From the perspective of Redis’s memory allocation model, the fragmentation rate is certain, but the degree to which the fragmentation rate is high and needs to be governed is a specific analysis of the specific situation, and some “best practices” will be given at the end of this article.

Redis provides the info memory command to view the relevant memory conditions:

There are three indicators that can describe the fragmentation rate, each with the following meanings

Summary: The above methods are either unrealistic, or they do not cure the symptoms and do not cure the root causes.

After the release of Redis 4.0, defragmentation is available

A picture is worth a thousand words: 24 bytes become 16 bytes after being sorted out

Redis provides an activedefrag configuration to enable defragmentation (off by default)

For better control and management of Redis defragmentation, several parameters are also provided

Three conditions are met simultaneously:

This parameter is very confusing, as if it is the upper limit of defragmentation relative to active-defrag-threshold-lower, but it is not, it is an enhancement factor:

INTERPOLATE is defined as follows:

Organize the formula as follows:

To apply the formula:

You can see that the larger the active_defrag_threshold_upper, the smaller the overall value, which is the estimated CPU value used for defragmentation.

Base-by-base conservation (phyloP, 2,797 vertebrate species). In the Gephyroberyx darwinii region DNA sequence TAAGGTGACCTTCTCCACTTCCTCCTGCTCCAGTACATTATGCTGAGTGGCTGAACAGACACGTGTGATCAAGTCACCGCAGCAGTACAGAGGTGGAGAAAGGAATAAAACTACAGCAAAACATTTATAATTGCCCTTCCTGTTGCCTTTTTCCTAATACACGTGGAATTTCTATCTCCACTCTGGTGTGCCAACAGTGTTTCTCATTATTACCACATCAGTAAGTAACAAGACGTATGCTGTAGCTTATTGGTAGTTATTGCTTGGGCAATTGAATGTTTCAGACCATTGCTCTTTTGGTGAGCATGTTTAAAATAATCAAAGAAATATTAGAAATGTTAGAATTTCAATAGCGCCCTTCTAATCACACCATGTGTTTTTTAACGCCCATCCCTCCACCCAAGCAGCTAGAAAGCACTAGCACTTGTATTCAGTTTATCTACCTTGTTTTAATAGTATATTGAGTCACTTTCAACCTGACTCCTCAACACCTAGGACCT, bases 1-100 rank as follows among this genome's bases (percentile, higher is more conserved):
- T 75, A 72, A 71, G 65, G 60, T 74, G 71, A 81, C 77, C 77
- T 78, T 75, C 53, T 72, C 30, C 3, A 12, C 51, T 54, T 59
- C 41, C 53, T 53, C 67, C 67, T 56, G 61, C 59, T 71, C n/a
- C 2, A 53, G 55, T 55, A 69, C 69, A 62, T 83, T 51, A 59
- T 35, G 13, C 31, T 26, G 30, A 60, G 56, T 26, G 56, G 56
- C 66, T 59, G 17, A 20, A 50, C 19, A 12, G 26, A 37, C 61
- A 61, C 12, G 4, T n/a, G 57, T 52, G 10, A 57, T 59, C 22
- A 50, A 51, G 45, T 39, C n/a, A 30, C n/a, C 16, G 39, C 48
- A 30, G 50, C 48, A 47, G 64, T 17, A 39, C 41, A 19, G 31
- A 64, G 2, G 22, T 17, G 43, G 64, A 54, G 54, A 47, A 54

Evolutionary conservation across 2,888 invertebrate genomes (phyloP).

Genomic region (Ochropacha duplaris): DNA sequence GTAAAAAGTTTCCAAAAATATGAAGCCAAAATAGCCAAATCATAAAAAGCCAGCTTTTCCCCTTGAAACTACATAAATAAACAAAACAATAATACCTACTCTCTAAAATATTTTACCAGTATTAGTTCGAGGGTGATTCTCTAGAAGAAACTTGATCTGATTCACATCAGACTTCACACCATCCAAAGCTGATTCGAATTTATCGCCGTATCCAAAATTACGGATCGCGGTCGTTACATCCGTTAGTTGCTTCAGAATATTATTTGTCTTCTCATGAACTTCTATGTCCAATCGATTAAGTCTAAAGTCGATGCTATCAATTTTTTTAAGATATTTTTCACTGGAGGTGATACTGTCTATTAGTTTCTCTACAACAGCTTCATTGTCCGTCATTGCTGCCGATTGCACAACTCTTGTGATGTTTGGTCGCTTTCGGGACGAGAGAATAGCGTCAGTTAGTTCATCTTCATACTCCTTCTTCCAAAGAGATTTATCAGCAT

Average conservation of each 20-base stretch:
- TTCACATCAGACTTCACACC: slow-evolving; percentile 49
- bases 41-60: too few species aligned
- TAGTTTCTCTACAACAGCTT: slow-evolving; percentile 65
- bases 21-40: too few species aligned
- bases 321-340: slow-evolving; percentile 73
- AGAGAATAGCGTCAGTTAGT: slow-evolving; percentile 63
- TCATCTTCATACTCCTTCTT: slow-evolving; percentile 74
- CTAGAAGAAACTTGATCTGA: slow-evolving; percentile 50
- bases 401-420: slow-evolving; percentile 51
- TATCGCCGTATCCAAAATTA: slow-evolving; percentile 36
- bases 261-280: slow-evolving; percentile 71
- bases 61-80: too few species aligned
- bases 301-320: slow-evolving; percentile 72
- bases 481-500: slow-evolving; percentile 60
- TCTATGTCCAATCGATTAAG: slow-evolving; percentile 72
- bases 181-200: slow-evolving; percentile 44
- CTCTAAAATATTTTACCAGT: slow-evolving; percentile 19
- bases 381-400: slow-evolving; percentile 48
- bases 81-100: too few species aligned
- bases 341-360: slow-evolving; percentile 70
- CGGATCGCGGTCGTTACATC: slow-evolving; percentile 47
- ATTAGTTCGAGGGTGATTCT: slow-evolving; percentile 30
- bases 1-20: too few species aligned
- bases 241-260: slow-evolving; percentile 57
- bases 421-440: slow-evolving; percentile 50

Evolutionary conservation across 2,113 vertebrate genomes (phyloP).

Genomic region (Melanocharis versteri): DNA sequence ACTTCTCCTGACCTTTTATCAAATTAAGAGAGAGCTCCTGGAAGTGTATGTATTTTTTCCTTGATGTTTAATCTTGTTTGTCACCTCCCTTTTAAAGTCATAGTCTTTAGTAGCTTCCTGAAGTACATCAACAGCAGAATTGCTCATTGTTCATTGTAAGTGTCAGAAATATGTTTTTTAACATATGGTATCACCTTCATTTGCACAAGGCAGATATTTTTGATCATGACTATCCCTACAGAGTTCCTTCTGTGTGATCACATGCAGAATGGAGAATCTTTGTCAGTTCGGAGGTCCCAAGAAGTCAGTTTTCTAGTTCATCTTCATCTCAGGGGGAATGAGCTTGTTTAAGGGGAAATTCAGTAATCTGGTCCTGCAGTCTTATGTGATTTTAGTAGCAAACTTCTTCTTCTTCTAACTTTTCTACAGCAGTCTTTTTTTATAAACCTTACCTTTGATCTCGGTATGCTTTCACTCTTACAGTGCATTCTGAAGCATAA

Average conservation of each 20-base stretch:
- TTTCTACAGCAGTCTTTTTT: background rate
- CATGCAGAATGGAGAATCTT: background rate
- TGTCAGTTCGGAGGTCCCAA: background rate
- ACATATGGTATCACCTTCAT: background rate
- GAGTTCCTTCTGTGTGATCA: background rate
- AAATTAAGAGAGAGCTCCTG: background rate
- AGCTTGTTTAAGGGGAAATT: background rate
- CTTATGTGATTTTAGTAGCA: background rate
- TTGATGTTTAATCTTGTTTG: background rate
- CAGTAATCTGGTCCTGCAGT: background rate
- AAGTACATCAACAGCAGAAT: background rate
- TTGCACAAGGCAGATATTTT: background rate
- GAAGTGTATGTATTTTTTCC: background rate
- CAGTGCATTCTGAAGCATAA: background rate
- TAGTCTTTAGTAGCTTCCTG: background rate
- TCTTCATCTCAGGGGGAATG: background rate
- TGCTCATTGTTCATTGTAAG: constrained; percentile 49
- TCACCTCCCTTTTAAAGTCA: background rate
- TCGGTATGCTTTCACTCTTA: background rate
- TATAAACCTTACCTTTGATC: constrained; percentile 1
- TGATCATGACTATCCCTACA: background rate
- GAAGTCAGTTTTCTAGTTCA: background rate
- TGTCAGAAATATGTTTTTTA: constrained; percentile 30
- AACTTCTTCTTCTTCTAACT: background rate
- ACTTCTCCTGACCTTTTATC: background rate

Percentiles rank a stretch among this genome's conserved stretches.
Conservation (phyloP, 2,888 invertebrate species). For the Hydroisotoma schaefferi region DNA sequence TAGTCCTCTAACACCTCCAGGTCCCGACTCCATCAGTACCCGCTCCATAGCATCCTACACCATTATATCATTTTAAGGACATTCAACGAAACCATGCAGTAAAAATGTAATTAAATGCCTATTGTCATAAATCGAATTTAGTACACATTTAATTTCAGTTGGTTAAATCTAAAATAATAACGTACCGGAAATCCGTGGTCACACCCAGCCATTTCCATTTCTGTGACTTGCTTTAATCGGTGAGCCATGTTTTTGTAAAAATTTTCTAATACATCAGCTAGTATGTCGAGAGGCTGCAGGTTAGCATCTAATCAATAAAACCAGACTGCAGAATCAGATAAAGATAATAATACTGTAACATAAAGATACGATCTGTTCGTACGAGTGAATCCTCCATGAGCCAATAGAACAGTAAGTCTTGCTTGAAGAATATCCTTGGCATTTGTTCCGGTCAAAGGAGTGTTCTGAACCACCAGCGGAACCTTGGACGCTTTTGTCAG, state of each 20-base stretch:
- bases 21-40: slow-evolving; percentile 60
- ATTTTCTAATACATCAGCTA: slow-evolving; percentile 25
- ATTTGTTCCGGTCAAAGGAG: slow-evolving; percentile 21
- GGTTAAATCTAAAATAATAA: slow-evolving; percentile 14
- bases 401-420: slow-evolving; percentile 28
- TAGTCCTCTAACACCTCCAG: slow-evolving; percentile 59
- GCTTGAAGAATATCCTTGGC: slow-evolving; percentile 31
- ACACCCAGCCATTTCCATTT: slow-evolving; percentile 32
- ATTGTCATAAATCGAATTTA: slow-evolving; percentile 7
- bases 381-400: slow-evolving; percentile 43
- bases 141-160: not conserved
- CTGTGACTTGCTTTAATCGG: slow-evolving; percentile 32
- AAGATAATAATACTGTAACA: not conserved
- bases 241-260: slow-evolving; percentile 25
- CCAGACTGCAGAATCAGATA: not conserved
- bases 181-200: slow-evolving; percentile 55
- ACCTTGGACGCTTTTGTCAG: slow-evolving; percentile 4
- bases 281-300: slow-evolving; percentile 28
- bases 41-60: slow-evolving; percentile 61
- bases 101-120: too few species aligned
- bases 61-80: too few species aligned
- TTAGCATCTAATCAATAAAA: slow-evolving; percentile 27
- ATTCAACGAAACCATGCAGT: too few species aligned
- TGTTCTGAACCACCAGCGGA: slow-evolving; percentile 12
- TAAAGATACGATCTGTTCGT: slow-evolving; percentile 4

active-defrag-cycle-min and active-defrag-cycle-max are the minimum CPU time and maximum CPU time of each defragmentation, and the cpu_pct calculated by the above formula will still be limited by these two parameters:

It should be noted that the default values of these two parameters are not the same in different versions of Redis:

Defragmentation requires a Redis dictionary scan, and if you find that the number of elements in set/hash/zset/list/stream exceeds 1000 in progress, then put these key values in a separate queue and process them, mainly to prevent defragmentation from timing out (if a scan contains a lot of large key values at one time, it may have timed out internally). )。

Related Codes:


Fragmentation (activeExpireCycle) is performed in the time event of Redis under serverCron->databasesCron->activeExpireCycle

Related Codes:

And hz is synchronized, by default 1 second to execute ten times.

For each db, scan is performed with the following callback:

The logic of defragDictBucketCallback:

defragScanCallback logic

defragKey organizes the sds key and various types of values in dictEntry (complex types are for loop collation)

activeDefragSds defragments for possible fragments of SDS